We were unable to determine that the Federal management plans and guidance documents provide a conservation benefit for bull trout comparable to critical habitat designation, or that designation of critical habitat on Federal lands would present a disproportionate economic or other relevant impact. These plans typically guide agency activities, and provide some level of conservation benefit in occupied bull trout habitat areas, but are fluid documents that may or may not be revised, based on resource availability, management emphasis, and changes in management direction to respond to changing agency priorities. The Secretary has elected not to exercise his discretion under section 4(b)(2) of the Act to exclude Federal lands from this revised critical habitat designation. However, we are committed to working efficiently and proactively with our federal partners to address their program administration needs, in light of the conservation needs of bull trout.

(5) Two economic analyses related to previous bull trout critical habitat proposed rules were prepared in 2004 and 2005, which followed a co-extensive analytical approach, consistent with recent court rulings.

Those analyses considered conservation and protection activities for bull trout, without distinguishing between impacts associated with listing the species and those associated with the designation of critical habitat. The economic analysis prepared for this rule does not follow the coextensive analytical approach, and differentiates between baseline and incremental economic impacts. Under this approach, because of the conservation measures already in place for salmon, steelhead, the Klamath suckers, and other protected fish species, our analysis indicates that the incremental economic impact in areas occupied by bull trout will be small, and the most significant incremental effect will be in those areas not currently occupied (less than four percent of the areas being proposed as critical habitat). The majority of forecast incremental costs are associated with unoccupied critical habitat in the Upper Willamette River Basin and are associated with conservation efforts undertaken at flood control facilities. The discussion under Exclusions Based on Economic Impacts (below) provides additional information in this regard.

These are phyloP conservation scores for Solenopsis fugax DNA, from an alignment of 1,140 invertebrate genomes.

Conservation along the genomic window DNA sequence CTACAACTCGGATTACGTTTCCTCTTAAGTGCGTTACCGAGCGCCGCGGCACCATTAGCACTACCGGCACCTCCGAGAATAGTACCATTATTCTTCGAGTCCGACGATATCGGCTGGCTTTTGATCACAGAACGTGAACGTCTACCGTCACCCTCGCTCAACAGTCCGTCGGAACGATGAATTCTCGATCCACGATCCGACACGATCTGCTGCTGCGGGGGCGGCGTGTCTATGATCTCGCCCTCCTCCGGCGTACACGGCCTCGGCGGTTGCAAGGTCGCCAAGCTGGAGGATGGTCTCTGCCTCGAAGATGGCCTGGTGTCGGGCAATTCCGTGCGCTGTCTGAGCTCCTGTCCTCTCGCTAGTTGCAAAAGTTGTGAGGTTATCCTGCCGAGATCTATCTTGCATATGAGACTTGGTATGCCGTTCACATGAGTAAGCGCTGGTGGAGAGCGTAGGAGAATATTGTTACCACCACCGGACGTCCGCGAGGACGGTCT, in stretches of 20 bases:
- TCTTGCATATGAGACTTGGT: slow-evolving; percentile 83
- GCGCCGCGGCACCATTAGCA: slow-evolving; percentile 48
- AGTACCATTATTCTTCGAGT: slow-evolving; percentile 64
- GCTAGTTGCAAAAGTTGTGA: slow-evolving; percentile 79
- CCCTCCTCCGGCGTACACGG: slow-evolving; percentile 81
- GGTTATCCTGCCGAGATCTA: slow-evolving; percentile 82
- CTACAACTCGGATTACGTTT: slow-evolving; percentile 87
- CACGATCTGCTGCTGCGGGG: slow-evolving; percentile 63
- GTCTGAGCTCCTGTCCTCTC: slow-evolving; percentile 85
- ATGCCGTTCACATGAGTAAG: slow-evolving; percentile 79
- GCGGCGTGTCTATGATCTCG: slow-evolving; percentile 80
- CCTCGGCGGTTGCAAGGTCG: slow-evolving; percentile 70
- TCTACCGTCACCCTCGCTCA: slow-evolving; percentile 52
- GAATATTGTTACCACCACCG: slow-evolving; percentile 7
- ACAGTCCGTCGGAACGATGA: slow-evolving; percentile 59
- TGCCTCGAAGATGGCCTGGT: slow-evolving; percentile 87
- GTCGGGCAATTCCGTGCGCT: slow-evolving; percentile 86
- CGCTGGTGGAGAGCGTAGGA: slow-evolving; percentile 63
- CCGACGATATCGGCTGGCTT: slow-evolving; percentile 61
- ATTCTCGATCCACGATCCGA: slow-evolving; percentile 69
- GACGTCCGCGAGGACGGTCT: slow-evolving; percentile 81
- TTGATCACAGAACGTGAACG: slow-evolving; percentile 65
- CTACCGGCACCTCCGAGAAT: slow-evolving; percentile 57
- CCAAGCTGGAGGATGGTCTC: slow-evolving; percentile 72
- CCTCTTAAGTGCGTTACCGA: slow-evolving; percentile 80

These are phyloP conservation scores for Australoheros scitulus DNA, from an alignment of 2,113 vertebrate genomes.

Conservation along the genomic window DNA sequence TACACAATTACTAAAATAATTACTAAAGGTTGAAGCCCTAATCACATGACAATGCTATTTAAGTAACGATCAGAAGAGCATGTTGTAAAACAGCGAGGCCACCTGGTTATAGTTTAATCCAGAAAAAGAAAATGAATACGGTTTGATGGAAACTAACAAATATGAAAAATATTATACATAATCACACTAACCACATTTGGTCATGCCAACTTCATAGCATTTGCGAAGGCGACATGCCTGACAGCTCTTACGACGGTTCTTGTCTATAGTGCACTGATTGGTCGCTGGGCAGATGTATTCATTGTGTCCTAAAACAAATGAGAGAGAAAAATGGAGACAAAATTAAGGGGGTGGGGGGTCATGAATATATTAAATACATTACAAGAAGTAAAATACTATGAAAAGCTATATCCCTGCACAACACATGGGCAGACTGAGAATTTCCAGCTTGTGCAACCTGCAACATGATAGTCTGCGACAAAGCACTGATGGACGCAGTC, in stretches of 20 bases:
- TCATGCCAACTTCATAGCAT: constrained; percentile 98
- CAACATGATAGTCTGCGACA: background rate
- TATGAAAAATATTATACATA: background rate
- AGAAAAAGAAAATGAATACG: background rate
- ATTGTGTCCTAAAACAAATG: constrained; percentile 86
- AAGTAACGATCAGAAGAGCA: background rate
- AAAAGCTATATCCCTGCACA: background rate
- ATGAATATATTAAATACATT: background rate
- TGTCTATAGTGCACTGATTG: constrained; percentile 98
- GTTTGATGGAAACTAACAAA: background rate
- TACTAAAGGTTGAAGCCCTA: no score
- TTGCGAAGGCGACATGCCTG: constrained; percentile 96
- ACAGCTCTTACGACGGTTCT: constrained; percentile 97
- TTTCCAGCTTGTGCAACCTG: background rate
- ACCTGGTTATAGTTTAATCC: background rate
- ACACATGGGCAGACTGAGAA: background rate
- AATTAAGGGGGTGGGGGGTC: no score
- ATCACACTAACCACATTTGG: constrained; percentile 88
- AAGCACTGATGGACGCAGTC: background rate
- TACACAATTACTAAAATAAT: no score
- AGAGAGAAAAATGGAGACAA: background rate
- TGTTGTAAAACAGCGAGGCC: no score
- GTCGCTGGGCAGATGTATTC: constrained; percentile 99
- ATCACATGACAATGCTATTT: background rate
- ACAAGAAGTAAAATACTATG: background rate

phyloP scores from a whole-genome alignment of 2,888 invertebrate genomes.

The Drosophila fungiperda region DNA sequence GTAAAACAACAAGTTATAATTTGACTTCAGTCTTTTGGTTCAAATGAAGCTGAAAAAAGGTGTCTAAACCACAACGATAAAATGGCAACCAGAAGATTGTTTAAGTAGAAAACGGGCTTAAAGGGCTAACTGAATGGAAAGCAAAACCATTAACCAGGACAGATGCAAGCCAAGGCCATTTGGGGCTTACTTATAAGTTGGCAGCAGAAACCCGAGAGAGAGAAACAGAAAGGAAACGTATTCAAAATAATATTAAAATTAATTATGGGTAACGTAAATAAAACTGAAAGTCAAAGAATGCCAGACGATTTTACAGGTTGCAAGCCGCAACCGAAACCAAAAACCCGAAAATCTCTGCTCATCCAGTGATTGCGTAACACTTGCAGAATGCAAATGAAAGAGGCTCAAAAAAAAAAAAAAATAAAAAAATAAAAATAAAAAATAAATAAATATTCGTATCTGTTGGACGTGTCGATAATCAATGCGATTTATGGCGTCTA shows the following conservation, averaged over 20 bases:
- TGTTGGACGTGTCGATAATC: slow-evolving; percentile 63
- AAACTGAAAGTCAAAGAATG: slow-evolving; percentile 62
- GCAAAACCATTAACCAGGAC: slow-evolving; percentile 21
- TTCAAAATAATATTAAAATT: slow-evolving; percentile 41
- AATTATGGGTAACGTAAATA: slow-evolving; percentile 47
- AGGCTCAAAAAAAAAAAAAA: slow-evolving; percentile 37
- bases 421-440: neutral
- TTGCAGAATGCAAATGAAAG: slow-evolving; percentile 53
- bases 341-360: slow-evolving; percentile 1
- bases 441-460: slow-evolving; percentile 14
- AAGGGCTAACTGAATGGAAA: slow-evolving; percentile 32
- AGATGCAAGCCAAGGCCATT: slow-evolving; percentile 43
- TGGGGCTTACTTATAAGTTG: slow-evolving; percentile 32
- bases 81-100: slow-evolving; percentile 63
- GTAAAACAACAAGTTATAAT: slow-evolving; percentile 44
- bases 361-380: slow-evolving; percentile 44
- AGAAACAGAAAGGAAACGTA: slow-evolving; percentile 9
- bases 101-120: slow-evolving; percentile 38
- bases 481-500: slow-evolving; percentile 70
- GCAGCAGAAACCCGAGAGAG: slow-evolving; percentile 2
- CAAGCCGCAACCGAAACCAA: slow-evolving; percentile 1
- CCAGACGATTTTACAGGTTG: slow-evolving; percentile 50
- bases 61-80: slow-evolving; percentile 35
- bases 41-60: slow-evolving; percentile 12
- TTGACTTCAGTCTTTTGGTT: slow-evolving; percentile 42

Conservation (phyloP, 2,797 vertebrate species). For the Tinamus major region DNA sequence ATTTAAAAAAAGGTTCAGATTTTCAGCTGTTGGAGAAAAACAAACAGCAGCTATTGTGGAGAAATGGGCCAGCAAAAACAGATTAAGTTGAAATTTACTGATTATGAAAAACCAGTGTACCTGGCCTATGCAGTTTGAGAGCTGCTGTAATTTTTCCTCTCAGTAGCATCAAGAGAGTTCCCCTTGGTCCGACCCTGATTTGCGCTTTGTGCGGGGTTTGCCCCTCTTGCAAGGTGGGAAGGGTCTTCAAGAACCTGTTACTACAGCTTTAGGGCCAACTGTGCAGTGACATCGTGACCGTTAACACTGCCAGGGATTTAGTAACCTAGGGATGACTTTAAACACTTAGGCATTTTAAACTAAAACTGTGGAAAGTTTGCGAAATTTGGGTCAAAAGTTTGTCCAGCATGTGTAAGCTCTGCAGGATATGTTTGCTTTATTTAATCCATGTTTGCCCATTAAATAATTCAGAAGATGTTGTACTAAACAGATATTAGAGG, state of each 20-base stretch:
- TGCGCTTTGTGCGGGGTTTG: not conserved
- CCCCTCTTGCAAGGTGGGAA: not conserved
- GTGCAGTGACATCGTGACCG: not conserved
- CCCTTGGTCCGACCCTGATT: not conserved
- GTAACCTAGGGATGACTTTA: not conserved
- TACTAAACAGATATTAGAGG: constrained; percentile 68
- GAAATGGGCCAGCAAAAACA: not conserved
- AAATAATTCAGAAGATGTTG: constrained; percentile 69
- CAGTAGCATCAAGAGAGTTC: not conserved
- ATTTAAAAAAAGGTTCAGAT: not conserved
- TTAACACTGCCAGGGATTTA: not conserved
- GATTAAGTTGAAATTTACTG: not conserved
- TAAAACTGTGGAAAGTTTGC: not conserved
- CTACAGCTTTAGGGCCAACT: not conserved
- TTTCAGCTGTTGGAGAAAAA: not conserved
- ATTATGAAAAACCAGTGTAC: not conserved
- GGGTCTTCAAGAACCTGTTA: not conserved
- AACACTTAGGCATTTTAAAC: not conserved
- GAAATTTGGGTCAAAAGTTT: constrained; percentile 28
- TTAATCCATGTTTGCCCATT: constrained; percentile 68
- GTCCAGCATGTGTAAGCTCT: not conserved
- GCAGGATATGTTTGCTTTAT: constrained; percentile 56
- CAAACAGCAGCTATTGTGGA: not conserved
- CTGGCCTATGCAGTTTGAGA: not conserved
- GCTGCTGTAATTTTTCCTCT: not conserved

Copies of the previous proposed and final bull trout critical habitat rules and a map showing the relationship of the 2005 final rule and this final rule are available on the Idaho Fish and Wildlife Office web site at http://www.fws.gov/pacific/bulltrout.

Summary of Changes from the Proposed Rule

We are designating a total of 31,750.8 km (19,729.0 mi) of streams

(which includes 1,213.2 km (754.0 mi) of marine shoreline. We are also designating a total of 197,589.2 ha (488,251.7 ac) of reservoirs and lakes. We received many site-specific comments related to essential habitat areas, completed our analysis of habitats to be excluded under section 4(b)(2) of the Act, applied our criteria for identifying critical habitat across the range of the bull trout to refine the designation in this final rule, and completed the final economic analysis (FEA). These changes from the proposed rule are identified below: